School Library Journal Reviews 2011 April
Gr 9 Up--In the Orwellian world of the 22nd century, turning 16 or "sex-teen" marks a girl's entrance into adulthood and freedom, literally, with an "XVI" tattoo on her wrist. Nina Oberon, 15, dreads coming of age because it also marks a lack of safety in a world where men can basically have their way with women without consequences. Nina's concerns are compounded when her mother is attacked and mortally wounded; on her death bed she tells Nina that the father she thought was dead is actually alive and that she must find him and deliver her little sister's baby book containing coded messages to him. Now living with her grandparents, Nina juggles her new life of old and new friends; a budding romance; finding her maybe alive, maybe underground radical father; and keeping her mother's powerful and abusive lover away from her family and the book. Karr manages to tackle big topics of the darker side of sex, media influence, government control, and women's equality. Teens will enjoy the romantic melodrama, and fans of dystopian novels will be drawn to the plot. While the future universe that Karr creates is imaginative, the writing often falls short, and the characters are one-dimensional. However, the strengths of this book and its quick pacing will likely pull readers through its flaws. With an ending that hints at a sequel, newer fans of dystopian fiction might want to read M.T. Anderson Feed (Candlewick, 2002) or Scott Westerfeld's "Uglies" trilogy (S &S/Pulse) while they wait for its arrival.--Adrienne L. Strock, Maricopa County Library District, AZ [Page 176]. (c) Copyright 2010. Library Journals LLC, a wholly owned subsidiary of Media Source, Inc. No redistribution permitted.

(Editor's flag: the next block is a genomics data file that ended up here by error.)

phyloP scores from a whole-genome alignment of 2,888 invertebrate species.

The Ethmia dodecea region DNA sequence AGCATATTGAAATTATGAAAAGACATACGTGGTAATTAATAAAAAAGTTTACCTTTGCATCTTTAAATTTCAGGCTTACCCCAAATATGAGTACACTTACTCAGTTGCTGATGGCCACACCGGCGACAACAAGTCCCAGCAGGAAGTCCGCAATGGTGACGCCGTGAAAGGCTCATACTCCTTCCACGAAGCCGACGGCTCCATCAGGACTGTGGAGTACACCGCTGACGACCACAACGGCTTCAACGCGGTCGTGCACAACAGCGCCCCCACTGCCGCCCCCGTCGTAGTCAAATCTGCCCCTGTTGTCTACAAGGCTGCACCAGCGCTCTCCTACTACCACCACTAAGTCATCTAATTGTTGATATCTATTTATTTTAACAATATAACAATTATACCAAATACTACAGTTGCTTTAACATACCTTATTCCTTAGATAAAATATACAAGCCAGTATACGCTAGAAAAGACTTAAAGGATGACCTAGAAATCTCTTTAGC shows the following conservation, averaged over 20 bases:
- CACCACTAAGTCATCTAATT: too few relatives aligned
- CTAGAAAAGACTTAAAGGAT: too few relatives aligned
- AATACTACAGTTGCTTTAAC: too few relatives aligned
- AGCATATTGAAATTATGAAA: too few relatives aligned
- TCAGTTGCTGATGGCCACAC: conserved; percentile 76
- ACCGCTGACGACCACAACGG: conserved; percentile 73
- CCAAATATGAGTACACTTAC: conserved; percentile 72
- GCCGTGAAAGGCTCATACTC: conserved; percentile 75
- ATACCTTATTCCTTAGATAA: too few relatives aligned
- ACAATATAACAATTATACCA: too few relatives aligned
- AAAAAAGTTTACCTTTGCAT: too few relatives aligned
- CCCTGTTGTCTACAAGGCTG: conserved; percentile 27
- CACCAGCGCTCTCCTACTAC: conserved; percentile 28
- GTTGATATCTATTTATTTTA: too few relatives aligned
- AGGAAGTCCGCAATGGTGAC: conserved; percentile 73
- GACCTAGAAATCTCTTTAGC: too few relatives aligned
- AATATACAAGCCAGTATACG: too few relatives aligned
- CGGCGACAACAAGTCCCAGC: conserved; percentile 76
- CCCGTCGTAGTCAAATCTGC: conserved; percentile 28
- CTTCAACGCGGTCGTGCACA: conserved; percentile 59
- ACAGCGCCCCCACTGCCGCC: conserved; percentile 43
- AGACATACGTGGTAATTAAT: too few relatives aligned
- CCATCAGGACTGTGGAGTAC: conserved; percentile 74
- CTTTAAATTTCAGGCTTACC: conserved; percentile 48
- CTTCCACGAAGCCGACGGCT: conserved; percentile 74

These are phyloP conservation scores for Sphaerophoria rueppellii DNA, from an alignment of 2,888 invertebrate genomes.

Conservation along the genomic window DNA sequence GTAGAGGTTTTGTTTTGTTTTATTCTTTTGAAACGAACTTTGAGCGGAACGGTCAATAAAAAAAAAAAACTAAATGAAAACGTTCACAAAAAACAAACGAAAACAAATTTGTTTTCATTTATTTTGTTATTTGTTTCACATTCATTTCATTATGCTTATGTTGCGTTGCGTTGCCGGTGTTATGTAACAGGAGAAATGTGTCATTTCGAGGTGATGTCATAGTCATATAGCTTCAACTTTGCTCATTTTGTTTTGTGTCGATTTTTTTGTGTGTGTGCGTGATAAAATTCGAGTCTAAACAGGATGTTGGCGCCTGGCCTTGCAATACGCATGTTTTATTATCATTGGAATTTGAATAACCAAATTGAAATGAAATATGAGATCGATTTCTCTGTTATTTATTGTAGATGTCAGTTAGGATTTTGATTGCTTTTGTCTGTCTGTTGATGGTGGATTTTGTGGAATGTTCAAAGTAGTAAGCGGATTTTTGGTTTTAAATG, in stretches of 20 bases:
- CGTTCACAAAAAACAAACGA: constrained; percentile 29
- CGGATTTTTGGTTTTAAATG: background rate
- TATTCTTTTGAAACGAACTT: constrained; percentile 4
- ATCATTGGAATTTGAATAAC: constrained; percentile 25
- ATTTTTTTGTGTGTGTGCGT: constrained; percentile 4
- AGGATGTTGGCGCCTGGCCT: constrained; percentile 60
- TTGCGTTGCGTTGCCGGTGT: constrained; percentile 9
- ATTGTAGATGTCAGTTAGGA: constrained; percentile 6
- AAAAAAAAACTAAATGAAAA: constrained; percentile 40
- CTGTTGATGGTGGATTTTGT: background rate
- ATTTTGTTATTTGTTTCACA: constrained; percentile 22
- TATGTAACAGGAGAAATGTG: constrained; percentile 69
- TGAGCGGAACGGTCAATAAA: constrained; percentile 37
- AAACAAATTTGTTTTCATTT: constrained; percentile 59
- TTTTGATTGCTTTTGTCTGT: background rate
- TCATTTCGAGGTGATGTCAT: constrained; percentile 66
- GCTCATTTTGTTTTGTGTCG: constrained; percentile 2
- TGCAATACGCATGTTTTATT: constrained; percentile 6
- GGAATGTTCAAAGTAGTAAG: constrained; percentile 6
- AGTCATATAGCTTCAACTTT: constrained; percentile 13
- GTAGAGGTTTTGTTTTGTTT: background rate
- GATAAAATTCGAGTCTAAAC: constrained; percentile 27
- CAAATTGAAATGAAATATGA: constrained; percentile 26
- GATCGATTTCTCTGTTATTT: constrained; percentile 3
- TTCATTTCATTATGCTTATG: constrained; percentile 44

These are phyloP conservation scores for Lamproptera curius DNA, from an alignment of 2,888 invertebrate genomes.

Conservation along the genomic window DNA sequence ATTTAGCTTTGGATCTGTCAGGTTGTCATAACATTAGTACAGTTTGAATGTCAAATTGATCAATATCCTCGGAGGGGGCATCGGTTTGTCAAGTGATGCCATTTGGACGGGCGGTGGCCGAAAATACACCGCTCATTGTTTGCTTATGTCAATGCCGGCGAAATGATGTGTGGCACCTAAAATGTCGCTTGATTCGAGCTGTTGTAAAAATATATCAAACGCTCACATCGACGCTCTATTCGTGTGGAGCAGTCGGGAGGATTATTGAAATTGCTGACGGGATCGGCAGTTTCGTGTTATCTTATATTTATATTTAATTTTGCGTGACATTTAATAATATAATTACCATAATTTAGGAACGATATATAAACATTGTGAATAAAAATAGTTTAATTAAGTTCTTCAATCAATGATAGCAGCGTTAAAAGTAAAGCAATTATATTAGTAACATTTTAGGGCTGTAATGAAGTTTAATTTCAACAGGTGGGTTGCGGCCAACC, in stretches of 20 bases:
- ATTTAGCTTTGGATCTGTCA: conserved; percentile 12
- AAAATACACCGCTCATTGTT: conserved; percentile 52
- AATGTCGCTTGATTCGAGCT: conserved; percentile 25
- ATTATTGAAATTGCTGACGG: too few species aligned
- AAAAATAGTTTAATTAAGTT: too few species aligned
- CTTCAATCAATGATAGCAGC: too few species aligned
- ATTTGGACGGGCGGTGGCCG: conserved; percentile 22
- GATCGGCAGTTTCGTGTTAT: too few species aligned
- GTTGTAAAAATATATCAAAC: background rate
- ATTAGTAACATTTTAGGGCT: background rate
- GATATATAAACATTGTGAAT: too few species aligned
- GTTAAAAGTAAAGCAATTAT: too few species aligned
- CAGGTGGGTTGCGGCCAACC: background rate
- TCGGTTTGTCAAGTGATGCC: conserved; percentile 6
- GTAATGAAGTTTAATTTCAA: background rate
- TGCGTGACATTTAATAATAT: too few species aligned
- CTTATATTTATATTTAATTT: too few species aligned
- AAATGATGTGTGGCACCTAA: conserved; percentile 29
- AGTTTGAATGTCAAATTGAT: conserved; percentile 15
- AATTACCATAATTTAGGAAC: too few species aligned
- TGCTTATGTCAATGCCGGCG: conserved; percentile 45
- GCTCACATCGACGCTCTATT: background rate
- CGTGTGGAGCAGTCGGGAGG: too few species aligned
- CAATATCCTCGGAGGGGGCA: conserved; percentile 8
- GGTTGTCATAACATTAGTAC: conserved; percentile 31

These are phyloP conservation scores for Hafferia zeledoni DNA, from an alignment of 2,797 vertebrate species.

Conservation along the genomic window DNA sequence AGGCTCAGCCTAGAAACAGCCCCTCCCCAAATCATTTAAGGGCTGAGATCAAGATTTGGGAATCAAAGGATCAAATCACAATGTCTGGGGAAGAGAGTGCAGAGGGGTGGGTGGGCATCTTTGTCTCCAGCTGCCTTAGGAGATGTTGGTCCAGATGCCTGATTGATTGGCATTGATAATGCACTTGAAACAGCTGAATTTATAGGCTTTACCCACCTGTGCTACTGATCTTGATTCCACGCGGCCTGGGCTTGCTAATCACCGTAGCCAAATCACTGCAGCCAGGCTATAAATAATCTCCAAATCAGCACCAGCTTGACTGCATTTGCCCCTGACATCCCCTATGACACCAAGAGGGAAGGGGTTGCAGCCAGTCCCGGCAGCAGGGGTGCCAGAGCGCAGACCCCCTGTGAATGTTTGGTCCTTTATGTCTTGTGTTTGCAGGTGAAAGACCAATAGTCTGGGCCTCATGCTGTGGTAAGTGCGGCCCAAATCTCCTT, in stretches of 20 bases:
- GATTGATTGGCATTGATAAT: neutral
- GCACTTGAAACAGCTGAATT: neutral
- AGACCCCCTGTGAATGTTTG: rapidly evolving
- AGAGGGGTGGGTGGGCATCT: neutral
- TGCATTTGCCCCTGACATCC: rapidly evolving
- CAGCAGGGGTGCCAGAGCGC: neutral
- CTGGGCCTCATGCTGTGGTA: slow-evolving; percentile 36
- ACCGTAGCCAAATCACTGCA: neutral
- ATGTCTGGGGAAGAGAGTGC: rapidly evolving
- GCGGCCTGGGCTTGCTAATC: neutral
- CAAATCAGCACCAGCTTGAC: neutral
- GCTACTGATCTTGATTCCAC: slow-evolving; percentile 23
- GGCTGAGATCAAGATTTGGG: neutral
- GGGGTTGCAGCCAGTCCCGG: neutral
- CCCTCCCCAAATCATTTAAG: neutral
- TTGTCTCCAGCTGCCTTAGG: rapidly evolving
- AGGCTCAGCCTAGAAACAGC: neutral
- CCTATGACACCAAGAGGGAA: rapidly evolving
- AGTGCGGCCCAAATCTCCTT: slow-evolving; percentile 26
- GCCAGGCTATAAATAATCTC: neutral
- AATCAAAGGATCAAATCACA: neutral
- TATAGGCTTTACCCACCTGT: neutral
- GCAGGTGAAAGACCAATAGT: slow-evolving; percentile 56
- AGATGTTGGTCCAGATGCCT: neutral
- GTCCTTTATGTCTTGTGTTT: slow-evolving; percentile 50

VOYA Reviews 2011 February
In Nina's world, turning sixteen means something, but Nina is not sure she is ready for what it means. Also called "sex-teen," this is the year all girls receive the tattoo which marks them as ready for sex. The media sells a story of girls eager for sex when they turn sixteen, casually grooming them with advertisements and articles. Karr creates a world with a constant bombardment of information, but information controlled by the government. The population is constantly watched and listened to, and rebellion is actively struck down through arrest and "assimilation." It is a strict class system arranged in tiers with little room to move between them. In this world, Nina's world is rocked by her mother's murder. Desperate to get keep her sister safe from Ed, her mother's abusive boyfriend who is also her sister's father, Nina finds herself in the middle of an unfolding secret. Is her father alive, like her mother said when she was dying? Or did he die when Nina was a baby? What does Ed want? What is the secret in the baby book? As Nina tries to adjust to losing her mother, she finds new friends and an uncomfortable but growing romantic relationship with Sal, who may be a Non-Com (a rebel). XVI takes a while to get going as Karr establishes the details of the dystopian future but eventually the pace increases as Nina finds answers to her questions and faces her sixteenth birthday. --Mary Ann Harlan 3Q 3P J S Copyright 2011 Voya Reviews.